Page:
Bacterial Flagellum: Assembly vs. Evolution

| By on Endless Forms Most Beautiful

Last time, I described how the bacterial flagellum spontaneously assembles in an orderly way, without the help of a conscious agent. I didn’t intend to suggest that ID advocates argue otherwise, but I did say that they often write about assembly in unclear and misleading ways. Today I want to justify this assertion with some examples.

ID advocates commonly point to the self-assembly of complex structures like the flagellum to argue that they couldn’t have been produced by evolutionary mechanisms. In his 2007 book The Edge of Evolution, Michael Behe includes an entire appendix on how the bacterial flagellum assembles to make this connection. In the first paragraph, he writes:

The need to spontaneously assemble intricate machinery enormously complicates any putative Darwinian explanation for the foundation of life, which has to select from tiny, random steps…In a cellular nanobot, where machines run the show without the help of conscious agents, everything has to be assembled automatically (p261).

How the flagellum originated and how it assembles are of course two different (though not completely unrelated) questions, but the distinction is lost in much of the ID literature. According to ID, assembly supposedly presents a significant hurdle for the evolutionary origin of the flagellum because evolution has to account not only for the production of all the parts, but for the manufacturing process as well. Following Behe, Jonathan Witt, Senior Fellow at the Discovery Institute, assumes that the basic forces of nature can’t produce complex structures that self-assemble:

[E]ven if nature had on hand all the right protein parts to make a bacterial flagellum, something would still need to assemble them in precise temporal order, the way cars are assembled in factories. He goes on to describe how the genetic instructions for the particular protein components are interpreted sequentially, in the order that the parts are needed. This added layer of complexity, on top of an already irreducibly complex structure (the flagellum itself), supposedly points to an even more sophisticated level of engineering than was previously appreciated.

Manmade vs. molecular machines: same or different?

The rhetorical effectiveness of this line of reasoning rests on the comparison between manmade machines or buildings and molecular ones. The argument seems especially compelling because the process of designing and assembling a car or building is shot through with design language: planning, foresight, blueprints, etc. For instance, in a chapter called What Darwinism Can’t Do, Behe regales us with detailed descriptions of how cilia1and bacterial flagella are built. He likens the process to the construction of an observation tower at his university called Iacocca Hall:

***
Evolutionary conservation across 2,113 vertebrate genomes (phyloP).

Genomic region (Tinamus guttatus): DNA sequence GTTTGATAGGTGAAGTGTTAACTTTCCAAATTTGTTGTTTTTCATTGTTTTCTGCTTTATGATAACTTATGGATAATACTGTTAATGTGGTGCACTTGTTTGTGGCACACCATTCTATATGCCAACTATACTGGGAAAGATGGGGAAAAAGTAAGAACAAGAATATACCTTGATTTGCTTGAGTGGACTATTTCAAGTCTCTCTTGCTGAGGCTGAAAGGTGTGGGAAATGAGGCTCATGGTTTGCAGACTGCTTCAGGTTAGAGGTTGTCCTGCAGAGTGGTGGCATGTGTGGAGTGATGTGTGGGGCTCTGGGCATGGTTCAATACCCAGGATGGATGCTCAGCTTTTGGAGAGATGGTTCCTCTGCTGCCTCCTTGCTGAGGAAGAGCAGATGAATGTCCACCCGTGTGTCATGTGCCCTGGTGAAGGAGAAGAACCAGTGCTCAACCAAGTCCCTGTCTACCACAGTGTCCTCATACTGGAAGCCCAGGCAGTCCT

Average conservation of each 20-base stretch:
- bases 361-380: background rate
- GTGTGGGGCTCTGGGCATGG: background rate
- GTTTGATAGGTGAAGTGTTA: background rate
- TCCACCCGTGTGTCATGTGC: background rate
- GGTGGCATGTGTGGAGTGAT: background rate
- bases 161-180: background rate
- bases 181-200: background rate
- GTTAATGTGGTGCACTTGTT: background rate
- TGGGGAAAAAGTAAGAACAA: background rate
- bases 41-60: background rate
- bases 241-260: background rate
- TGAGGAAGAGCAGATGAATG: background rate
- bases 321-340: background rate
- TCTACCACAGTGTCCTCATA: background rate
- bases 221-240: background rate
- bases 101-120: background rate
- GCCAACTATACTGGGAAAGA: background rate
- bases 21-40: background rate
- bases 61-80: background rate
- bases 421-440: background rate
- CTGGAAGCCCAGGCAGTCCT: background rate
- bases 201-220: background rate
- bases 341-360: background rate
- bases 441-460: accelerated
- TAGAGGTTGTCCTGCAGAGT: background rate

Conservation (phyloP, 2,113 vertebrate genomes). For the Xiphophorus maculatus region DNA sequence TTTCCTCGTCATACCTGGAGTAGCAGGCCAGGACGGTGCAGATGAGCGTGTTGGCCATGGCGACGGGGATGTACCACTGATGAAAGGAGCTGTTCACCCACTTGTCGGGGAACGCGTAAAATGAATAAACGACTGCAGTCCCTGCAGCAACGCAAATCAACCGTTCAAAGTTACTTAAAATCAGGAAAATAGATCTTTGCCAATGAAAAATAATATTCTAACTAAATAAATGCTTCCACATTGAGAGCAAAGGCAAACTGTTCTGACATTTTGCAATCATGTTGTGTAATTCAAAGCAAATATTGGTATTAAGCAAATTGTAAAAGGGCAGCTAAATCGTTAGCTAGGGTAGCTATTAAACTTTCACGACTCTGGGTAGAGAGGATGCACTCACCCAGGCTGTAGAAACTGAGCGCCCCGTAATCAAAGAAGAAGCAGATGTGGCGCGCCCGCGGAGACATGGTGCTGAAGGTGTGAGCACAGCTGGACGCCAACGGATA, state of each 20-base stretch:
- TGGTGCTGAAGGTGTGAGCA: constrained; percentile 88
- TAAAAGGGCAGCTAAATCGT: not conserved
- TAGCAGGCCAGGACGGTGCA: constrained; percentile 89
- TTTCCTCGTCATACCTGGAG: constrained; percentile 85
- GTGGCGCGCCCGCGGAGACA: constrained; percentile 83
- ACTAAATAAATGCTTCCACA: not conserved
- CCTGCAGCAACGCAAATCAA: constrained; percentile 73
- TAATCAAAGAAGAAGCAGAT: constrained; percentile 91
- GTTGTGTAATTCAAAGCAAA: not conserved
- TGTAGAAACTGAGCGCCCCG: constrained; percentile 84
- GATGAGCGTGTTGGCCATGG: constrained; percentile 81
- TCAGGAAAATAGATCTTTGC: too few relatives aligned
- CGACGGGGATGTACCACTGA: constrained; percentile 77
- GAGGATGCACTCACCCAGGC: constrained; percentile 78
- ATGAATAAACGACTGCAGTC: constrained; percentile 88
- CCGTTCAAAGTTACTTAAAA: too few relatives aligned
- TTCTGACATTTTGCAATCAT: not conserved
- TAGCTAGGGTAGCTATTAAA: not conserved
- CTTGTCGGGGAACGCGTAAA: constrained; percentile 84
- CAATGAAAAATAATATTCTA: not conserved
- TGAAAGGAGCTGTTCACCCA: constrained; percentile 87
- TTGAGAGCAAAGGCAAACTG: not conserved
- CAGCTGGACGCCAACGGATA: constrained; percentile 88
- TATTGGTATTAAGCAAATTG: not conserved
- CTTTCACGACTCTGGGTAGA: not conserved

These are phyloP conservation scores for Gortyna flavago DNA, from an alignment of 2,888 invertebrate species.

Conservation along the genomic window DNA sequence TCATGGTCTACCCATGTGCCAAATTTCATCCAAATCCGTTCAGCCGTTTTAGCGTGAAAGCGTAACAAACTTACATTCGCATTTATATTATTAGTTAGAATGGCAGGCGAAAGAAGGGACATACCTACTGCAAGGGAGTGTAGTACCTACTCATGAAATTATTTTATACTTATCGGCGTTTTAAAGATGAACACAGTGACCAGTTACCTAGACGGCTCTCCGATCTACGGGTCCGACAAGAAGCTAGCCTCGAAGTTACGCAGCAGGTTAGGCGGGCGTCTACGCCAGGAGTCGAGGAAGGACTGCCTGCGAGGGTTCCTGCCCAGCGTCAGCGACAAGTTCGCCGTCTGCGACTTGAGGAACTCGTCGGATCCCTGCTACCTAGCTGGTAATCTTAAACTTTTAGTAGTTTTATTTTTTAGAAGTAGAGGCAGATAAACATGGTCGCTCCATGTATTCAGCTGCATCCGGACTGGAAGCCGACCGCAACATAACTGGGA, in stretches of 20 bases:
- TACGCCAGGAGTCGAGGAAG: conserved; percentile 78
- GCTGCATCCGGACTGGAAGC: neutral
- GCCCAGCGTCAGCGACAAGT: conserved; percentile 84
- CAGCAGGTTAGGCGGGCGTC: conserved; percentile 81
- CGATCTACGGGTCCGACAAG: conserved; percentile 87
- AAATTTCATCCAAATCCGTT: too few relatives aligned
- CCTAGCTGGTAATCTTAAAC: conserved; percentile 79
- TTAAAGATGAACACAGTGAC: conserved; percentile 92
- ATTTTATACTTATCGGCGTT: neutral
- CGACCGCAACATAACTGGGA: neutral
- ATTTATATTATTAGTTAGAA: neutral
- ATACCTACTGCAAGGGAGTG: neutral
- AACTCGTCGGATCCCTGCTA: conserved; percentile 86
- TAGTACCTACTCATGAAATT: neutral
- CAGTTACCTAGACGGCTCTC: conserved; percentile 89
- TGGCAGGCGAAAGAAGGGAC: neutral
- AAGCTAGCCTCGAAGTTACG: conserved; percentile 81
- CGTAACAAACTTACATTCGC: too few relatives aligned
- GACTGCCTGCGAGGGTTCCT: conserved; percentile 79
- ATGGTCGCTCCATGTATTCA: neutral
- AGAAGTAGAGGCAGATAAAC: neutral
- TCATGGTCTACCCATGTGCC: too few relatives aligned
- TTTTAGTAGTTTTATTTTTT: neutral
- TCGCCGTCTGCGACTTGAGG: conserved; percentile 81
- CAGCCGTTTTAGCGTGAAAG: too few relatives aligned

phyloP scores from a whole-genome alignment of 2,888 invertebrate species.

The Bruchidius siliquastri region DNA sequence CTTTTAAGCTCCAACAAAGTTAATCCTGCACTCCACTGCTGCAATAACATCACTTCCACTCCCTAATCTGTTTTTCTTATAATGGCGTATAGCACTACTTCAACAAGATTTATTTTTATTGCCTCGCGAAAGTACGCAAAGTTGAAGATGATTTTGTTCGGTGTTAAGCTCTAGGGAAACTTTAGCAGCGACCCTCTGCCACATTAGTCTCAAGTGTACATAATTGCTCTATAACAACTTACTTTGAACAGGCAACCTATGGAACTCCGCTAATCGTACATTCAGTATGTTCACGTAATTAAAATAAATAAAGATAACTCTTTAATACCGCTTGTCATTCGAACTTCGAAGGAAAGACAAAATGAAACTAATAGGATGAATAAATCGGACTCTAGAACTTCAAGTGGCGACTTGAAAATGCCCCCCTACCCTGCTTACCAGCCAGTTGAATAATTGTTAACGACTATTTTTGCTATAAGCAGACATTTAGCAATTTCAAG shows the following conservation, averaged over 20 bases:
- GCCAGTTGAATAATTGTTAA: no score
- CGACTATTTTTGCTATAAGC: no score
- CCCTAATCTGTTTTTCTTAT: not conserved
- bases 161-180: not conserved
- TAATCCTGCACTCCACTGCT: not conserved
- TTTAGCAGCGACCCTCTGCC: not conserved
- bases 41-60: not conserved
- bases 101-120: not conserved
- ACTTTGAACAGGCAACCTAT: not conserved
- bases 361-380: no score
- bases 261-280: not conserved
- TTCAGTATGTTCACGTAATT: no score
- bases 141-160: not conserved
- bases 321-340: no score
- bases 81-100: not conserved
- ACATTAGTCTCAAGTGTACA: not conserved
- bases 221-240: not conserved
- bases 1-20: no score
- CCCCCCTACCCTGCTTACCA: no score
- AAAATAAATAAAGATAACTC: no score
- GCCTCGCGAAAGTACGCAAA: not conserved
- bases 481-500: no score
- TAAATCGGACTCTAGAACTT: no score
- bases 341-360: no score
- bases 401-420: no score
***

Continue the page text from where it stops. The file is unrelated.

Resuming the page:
Like all such buildings, it was built in what could be called a “bottom up-top down” fashion. By bottom up I mean that of course the foundation of the building had to be poured first, the ground floor next, and so on…By top down I mean that the building was planned. Blueprints were followed, supplies ordered, ground purchased, equipment moved in, and so on—all with the final structure of the observation tower in mind (p85).

It turns out that the construction of big structures in the cell requires the same degree of planning—the same foresight, the same laying in of supplies, the same sophisticated tools—as did the building of the observation tower at Iacocca Hall. Actually, it requires much more sophistication, because the whole process is carried out by unseeing molecular robots rather than the conscious construction workers who assemble everyday buildings in our everyday world (p87).

The construction of complex structures in the cell, Behe says, requires even more planning and sophistication than the construction of a manmade building. Who, we may ask, does all this planning? Behe certainly doesn’t mean there’s a miniature foreman in the cell directing the assembly (he refers to unseeing molecular robots, after all) but it’s hard not to imagine a “man behind the curtain,” to borrow an image from The Wizard of Oz. He is speaking of an Intelligent Designer, who must have pre-loaded the bacterium with all the instructions it would need to construct the flagellum.

In our everyday experience, the more intelligence and design that goes into the manufacturing process, the less conscious intervention is needed to assemble a complex machine. Cars can be made on an assembly line almost entirely by unthinking robots, but only because the robots themselves are intelligently designed. Cellular machines like the flagellum assemble spontaneously with no conscious intervention. Thus, by this logic, the control processes that guide assembly must be the work of a truly superior Designer.

But are we justified in applying this kind of planning/foresight language to what goes on inside the cell? Just how far can we take the parallel of molecular machines with manmade ones? I would argue that the differences are real and substantial. How often have you seen a manmade machine assemble and even repair itself, as the flagellum does? Or a whole factory reproduce itself, as the cell does? Perhaps these amazing features of life point not to a specific design event but to the fact that God’s laws that govern biology are even more powerful and creative than we previously recognized.